Mirin pushed open the door of the tavern, the third she'd been to that night. She stuck her head in and quickly scanned the patrons. At last! Sitting at a table in the corner was the young knight.
She let the door swing shut again and took a deep breath. She tossed her hair to make it fuller, pinched her cheeks to make them pinker, bit her lip to make it redder. Her earrings were in place, and her amethyst ring sparkled on her finger. She'd worn her best gown, at least the best of those demure enough that the knight wouldn't be overwhelmed; she tugged the bodice up a bit higher, just to make sure.
Satisfied, she pushed the door open with a flourish, stepped through, and paused for dramatic effect. Many sets of eyes turned to her, admiring eyes, jealous eyes, lustful eyes. But not those of the young knight.
He sat across the table from a lovely red-haired girl. Holding her right hand in both of his own, he was speaking to her earnestly, and even from where she stood at the door Mirin could see his eyes shining with admiration.
Mirin rolled her eyes, sighed, and smiled. So much for the young knight! Of course, she could still have him; there was not a doubt in her mind. She had only to approach him. He would come. But the girl was not a member of the guild, Mirin was certain of that. This knight need not pay for his welcome. This knight need not pay for the smile that lit the girl's face, the light that shone from her eyes.
Mirin lowered her head and sighed. She'd just take the night off, maybe do some mending, maybe just bury her head under the covers again and try to dream. Maybe just dream of being looked upon the way the young knight looked upon the girl.
She turned to leave. The doorway was blocked. Filling it, his dark eyes boring into hers, was Maddox of Yorgren.
He extended his hand as if to touch her. It trembled. "Mirin." His voice shook, too.
She turned up her nose and met his eyes. "I was just leaving, my Lord." She took a step forward.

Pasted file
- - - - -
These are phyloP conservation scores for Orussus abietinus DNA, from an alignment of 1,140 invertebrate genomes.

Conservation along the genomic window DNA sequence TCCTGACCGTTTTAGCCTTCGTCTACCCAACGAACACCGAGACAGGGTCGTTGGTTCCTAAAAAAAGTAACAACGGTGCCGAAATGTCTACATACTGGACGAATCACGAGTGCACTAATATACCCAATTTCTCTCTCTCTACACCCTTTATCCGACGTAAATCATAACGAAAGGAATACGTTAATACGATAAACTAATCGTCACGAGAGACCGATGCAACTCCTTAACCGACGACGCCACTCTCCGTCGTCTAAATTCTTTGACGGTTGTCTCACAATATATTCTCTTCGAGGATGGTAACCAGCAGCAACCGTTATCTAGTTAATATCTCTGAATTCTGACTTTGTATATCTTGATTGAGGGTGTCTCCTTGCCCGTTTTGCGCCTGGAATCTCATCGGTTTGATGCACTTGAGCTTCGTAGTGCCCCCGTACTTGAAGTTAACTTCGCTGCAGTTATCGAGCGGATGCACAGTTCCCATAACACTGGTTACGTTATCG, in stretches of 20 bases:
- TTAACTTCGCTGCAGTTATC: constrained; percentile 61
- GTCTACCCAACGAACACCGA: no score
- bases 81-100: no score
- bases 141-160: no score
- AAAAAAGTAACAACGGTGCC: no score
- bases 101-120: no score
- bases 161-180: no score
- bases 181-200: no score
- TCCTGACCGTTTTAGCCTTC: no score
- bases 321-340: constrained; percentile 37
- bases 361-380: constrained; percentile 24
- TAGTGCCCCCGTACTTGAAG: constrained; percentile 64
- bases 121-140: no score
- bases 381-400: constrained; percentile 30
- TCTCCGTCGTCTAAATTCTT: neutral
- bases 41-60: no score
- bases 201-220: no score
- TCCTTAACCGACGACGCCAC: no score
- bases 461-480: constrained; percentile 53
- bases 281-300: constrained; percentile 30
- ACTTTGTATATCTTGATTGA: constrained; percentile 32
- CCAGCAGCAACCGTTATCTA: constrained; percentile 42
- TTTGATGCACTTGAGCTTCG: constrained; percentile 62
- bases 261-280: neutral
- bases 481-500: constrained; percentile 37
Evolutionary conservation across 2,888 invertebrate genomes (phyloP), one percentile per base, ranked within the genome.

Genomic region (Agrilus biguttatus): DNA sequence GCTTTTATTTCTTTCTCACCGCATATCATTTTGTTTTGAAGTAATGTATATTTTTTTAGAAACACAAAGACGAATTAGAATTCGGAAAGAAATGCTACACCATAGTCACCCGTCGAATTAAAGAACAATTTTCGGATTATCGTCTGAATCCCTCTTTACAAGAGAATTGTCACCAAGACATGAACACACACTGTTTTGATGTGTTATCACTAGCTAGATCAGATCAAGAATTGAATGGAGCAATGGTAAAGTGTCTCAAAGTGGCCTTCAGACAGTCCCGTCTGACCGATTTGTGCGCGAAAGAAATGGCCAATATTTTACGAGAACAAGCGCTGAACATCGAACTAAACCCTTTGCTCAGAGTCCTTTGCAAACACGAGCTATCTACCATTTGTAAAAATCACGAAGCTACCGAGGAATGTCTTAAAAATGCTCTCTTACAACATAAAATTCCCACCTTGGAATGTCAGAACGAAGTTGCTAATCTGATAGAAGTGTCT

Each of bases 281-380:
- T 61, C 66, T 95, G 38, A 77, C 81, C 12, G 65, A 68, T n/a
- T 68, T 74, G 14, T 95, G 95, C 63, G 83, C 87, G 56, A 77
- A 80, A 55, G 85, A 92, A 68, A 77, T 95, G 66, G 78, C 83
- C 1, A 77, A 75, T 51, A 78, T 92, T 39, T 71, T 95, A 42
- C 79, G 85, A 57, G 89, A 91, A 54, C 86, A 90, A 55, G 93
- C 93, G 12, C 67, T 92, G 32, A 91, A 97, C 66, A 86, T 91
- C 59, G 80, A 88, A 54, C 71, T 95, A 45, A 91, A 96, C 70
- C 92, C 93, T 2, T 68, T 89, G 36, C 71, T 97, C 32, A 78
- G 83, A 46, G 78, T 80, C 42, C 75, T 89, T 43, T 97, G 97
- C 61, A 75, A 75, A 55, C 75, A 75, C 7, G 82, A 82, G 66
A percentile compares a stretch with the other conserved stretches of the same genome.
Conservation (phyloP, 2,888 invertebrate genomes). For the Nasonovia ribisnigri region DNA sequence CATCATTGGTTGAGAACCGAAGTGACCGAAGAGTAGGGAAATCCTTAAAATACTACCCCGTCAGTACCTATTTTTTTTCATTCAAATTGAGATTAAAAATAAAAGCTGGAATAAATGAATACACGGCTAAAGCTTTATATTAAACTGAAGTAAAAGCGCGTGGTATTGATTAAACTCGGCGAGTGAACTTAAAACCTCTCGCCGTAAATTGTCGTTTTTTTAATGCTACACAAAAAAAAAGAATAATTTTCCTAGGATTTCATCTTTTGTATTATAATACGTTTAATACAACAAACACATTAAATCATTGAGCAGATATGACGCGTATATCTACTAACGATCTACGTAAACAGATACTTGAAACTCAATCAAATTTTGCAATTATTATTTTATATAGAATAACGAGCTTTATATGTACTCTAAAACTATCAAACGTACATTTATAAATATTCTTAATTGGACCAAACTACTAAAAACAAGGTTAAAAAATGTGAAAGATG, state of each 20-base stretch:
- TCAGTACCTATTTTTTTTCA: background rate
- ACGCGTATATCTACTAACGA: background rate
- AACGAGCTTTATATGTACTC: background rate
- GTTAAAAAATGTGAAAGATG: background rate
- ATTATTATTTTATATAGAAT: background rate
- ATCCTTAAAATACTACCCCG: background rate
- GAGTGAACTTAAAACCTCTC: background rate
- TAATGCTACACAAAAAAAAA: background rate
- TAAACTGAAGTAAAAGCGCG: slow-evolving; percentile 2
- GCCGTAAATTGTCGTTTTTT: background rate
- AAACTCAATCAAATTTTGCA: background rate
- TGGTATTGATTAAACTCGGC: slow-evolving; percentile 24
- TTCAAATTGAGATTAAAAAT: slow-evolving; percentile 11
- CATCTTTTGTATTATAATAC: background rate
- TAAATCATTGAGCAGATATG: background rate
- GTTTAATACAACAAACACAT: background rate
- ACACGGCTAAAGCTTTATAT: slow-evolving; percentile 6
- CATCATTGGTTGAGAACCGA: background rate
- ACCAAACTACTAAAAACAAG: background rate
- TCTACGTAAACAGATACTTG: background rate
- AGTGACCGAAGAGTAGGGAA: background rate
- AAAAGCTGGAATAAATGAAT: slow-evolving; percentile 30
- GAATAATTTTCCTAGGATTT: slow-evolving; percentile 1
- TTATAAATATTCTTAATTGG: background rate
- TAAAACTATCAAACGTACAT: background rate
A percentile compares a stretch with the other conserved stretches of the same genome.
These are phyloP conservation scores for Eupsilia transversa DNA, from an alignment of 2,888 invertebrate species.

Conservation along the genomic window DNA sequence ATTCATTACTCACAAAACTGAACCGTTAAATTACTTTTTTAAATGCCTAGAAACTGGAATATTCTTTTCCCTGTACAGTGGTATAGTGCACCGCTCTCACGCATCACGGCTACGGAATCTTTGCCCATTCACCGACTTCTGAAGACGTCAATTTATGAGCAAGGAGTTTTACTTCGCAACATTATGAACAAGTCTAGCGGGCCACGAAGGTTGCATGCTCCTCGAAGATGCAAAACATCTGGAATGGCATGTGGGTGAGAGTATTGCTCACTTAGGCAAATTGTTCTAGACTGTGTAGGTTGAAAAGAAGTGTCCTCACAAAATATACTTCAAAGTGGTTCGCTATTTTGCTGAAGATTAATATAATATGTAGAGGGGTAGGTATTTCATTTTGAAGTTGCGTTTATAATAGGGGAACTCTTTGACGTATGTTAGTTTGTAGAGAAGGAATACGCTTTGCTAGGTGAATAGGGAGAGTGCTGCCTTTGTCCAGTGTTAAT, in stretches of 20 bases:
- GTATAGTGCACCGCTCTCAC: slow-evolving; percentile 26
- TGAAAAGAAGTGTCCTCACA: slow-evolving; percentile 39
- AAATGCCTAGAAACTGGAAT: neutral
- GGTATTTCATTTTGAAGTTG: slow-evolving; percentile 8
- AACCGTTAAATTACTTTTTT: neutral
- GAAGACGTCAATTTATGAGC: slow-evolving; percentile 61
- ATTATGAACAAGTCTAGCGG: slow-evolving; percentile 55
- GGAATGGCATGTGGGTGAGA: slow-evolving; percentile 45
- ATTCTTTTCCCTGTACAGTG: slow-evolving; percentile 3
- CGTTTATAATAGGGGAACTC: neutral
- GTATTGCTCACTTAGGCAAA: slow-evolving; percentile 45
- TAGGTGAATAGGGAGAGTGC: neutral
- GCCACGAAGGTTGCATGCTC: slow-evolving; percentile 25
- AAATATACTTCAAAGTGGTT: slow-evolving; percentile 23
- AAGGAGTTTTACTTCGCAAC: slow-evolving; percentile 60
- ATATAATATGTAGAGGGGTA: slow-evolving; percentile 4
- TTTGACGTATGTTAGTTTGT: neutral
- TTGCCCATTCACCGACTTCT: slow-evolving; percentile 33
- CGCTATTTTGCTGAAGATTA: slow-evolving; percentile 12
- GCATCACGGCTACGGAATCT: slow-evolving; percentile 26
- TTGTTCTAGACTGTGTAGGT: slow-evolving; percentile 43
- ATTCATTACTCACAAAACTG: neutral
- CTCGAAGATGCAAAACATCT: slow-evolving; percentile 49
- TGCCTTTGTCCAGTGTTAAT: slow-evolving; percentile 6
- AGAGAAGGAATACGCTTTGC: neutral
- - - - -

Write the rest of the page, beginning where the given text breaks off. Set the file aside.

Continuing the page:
He did not move. "It's been over two years."
She did not move.
"That's a long time, Mirin."
"Too long." He ran the back of his hand down her cheek.
Mirin lowered her head as she felt tears stinging her eyes. She knew she should run, just run. She knew she should. But she did not move; she said nothing.
Maddox cupped her chin in his hand and lifted her face to his and smiled.
And still she did not move.
He slid his hand around her waist and pulled her to him. "Come," he whispered in her ear.
She turned her head. Across the room, so very far away, the young knight brought the girl's fingers to his lips, kissed them with reverence. The girl blushed as she gently drew her hand away with a soft smile.
Mirin felt Maddox' hand move up her back, entwining itself in the hair at the nape of her neck. His breath was hot. "Come," he said, and it was a groan. He turned her face to his.
She looked into his eyes, burning now, and she felt the heavy rings on his fingers, encrusted with gems, cutting into her neck, and she knew she would go with him. The rich fur of his cloak, so soft, lay upon her cheek, and the torchlight sparkled off the jewel in his heavy gold earring, and she knew she would go with him.
She did not look back as he drew her through the door.
Mirin slumped to the stones; her long hair fell over her face. Staring, unseeing, at her lovely gown, now torn, her eyes again blurred with tears.
She rubbed her arms. In the darkness of the alley, she couldn't see them, but she knew the ugly bruises were there. With a shaking hand she reached up to touch her cheek. There was no blood, at least. A great sob burst forth anyway; she'd probably have a black eye.